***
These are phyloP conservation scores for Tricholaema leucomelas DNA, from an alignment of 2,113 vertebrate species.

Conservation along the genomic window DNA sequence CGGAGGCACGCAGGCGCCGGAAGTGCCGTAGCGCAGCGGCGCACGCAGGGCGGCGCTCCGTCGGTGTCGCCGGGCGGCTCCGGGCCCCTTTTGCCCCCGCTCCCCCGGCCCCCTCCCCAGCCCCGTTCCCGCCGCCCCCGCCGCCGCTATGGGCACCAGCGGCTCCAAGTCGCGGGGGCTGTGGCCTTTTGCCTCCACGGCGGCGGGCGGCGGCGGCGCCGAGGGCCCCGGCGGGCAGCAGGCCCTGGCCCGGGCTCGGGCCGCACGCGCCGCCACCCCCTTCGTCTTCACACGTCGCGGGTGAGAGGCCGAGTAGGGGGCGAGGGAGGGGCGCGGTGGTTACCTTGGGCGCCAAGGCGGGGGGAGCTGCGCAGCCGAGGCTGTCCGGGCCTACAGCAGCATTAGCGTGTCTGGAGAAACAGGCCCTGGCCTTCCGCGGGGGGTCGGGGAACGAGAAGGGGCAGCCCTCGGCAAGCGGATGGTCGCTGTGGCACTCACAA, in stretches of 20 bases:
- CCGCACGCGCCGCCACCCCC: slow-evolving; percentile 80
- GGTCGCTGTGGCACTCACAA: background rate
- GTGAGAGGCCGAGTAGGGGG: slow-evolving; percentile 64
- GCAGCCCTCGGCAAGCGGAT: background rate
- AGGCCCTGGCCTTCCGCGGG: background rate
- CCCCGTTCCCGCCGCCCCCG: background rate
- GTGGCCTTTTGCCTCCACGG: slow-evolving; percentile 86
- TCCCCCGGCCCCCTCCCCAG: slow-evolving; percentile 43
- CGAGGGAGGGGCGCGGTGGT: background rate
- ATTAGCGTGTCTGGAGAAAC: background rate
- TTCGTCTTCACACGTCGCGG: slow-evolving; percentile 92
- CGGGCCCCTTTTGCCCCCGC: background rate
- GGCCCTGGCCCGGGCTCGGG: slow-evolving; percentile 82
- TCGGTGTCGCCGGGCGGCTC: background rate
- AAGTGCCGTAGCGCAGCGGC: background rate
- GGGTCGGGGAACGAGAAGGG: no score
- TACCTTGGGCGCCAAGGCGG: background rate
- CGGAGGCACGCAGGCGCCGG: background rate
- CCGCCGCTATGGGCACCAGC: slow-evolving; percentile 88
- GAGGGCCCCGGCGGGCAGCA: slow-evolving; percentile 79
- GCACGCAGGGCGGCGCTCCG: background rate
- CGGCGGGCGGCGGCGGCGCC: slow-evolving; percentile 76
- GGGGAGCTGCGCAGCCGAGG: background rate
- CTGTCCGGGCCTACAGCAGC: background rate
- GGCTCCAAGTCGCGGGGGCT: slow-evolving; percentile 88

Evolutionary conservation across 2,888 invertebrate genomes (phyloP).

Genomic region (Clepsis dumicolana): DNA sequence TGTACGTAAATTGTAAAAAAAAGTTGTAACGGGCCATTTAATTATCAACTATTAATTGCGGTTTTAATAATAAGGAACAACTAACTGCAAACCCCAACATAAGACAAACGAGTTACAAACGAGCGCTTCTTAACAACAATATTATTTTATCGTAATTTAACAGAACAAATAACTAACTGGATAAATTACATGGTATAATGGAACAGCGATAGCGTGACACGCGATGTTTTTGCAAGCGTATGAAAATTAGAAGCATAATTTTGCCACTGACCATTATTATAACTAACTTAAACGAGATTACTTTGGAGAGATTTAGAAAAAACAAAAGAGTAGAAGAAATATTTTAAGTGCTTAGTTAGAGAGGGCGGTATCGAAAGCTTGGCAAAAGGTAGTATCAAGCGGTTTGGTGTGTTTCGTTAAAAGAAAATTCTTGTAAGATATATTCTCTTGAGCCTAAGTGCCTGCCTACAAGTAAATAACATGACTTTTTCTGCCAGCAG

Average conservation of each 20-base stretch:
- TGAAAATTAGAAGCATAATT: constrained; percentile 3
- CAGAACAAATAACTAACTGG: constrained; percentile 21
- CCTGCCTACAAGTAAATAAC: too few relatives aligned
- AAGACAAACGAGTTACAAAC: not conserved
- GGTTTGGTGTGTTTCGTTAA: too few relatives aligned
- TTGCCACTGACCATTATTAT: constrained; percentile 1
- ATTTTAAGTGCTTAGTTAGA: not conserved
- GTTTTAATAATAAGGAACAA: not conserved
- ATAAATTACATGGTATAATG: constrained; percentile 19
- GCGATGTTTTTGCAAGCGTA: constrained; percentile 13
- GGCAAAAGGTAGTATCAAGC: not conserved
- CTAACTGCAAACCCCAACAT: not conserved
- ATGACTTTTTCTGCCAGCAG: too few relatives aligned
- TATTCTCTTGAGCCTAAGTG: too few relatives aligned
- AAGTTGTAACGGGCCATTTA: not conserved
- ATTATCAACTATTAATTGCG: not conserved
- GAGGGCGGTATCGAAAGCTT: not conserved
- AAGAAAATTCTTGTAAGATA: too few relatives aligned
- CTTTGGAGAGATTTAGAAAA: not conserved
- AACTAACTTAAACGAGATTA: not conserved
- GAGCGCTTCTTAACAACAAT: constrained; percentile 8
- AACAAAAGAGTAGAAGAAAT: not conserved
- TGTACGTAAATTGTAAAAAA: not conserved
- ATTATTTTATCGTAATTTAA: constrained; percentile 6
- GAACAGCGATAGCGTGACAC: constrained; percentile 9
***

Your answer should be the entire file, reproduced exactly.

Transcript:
These are phyloP conservation scores for Tricholaema leucomelas DNA, from an alignment of 2,113 vertebrate species.

Conservation along the genomic window DNA sequence CGGAGGCACGCAGGCGCCGGAAGTGCCGTAGCGCAGCGGCGCACGCAGGGCGGCGCTCCGTCGGTGTCGCCGGGCGGCTCCGGGCCCCTTTTGCCCCCGCTCCCCCGGCCCCCTCCCCAGCCCCGTTCCCGCCGCCCCCGCCGCCGCTATGGGCACCAGCGGCTCCAAGTCGCGGGGGCTGTGGCCTTTTGCCTCCACGGCGGCGGGCGGCGGCGGCGCCGAGGGCCCCGGCGGGCAGCAGGCCCTGGCCCGGGCTCGGGCCGCACGCGCCGCCACCCCCTTCGTCTTCACACGTCGCGGGTGAGAGGCCGAGTAGGGGGCGAGGGAGGGGCGCGGTGGTTACCTTGGGCGCCAAGGCGGGGGGAGCTGCGCAGCCGAGGCTGTCCGGGCCTACAGCAGCATTAGCGTGTCTGGAGAAACAGGCCCTGGCCTTCCGCGGGGGGTCGGGGAACGAGAAGGGGCAGCCCTCGGCAAGCGGATGGTCGCTGTGGCACTCACAA, in stretches of 20 bases:
- CCGCACGCGCCGCCACCCCC: slow-evolving; percentile 80
- GGTCGCTGTGGCACTCACAA: background rate
- GTGAGAGGCCGAGTAGGGGG: slow-evolving; percentile 64
- GCAGCCCTCGGCAAGCGGAT: background rate
- AGGCCCTGGCCTTCCGCGGG: background rate
- CCCCGTTCCCGCCGCCCCCG: background rate
- GTGGCCTTTTGCCTCCACGG: slow-evolving; percentile 86
- TCCCCCGGCCCCCTCCCCAG: slow-evolving; percentile 43
- CGAGGGAGGGGCGCGGTGGT: background rate
- ATTAGCGTGTCTGGAGAAAC: background rate
- TTCGTCTTCACACGTCGCGG: slow-evolving; percentile 92
- CGGGCCCCTTTTGCCCCCGC: background rate
- GGCCCTGGCCCGGGCTCGGG: slow-evolving; percentile 82
- TCGGTGTCGCCGGGCGGCTC: background rate
- AAGTGCCGTAGCGCAGCGGC: background rate
- GGGTCGGGGAACGAGAAGGG: no score
- TACCTTGGGCGCCAAGGCGG: background rate
- CGGAGGCACGCAGGCGCCGG: background rate
- CCGCCGCTATGGGCACCAGC: slow-evolving; percentile 88
- GAGGGCCCCGGCGGGCAGCA: slow-evolving; percentile 79
- GCACGCAGGGCGGCGCTCCG: background rate
- CGGCGGGCGGCGGCGGCGCC: slow-evolving; percentile 76
- GGGGAGCTGCGCAGCCGAGG: background rate
- CTGTCCGGGCCTACAGCAGC: background rate
- GGCTCCAAGTCGCGGGGGCT: slow-evolving; percentile 88

Evolutionary conservation across 2,888 invertebrate genomes (phyloP).

Genomic region (Clepsis dumicolana): DNA sequence TGTACGTAAATTGTAAAAAAAAGTTGTAACGGGCCATTTAATTATCAACTATTAATTGCGGTTTTAATAATAAGGAACAACTAACTGCAAACCCCAACATAAGACAAACGAGTTACAAACGAGCGCTTCTTAACAACAATATTATTTTATCGTAATTTAACAGAACAAATAACTAACTGGATAAATTACATGGTATAATGGAACAGCGATAGCGTGACACGCGATGTTTTTGCAAGCGTATGAAAATTAGAAGCATAATTTTGCCACTGACCATTATTATAACTAACTTAAACGAGATTACTTTGGAGAGATTTAGAAAAAACAAAAGAGTAGAAGAAATATTTTAAGTGCTTAGTTAGAGAGGGCGGTATCGAAAGCTTGGCAAAAGGTAGTATCAAGCGGTTTGGTGTGTTTCGTTAAAAGAAAATTCTTGTAAGATATATTCTCTTGAGCCTAAGTGCCTGCCTACAAGTAAATAACATGACTTTTTCTGCCAGCAG

Average conservation of each 20-base stretch:
- TGAAAATTAGAAGCATAATT: constrained; percentile 3
- CAGAACAAATAACTAACTGG: constrained; percentile 21
- CCTGCCTACAAGTAAATAAC: too few relatives aligned
- AAGACAAACGAGTTACAAAC: not conserved
- GGTTTGGTGTGTTTCGTTAA: too few relatives aligned
- TTGCCACTGACCATTATTAT: constrained; percentile 1
- ATTTTAAGTGCTTAGTTAGA: not conserved
- GTTTTAATAATAAGGAACAA: not conserved
- ATAAATTACATGGTATAATG: constrained; percentile 19
- GCGATGTTTTTGCAAGCGTA: constrained; percentile 13
- GGCAAAAGGTAGTATCAAGC: not conserved
- CTAACTGCAAACCCCAACAT: not conserved
- ATGACTTTTTCTGCCAGCAG: too few relatives aligned
- TATTCTCTTGAGCCTAAGTG: too few relatives aligned
- AAGTTGTAACGGGCCATTTA: not conserved
- ATTATCAACTATTAATTGCG: not conserved
- GAGGGCGGTATCGAAAGCTT: not conserved
- AAGAAAATTCTTGTAAGATA: too few relatives aligned
- CTTTGGAGAGATTTAGAAAA: not conserved
- AACTAACTTAAACGAGATTA: not conserved
- GAGCGCTTCTTAACAACAAT: constrained; percentile 8
- AACAAAAGAGTAGAAGAAAT: not conserved
- TGTACGTAAATTGTAAAAAA: not conserved
- ATTATTTTATCGTAATTTAA: constrained; percentile 6
- GAACAGCGATAGCGTGACAC: constrained; percentile 9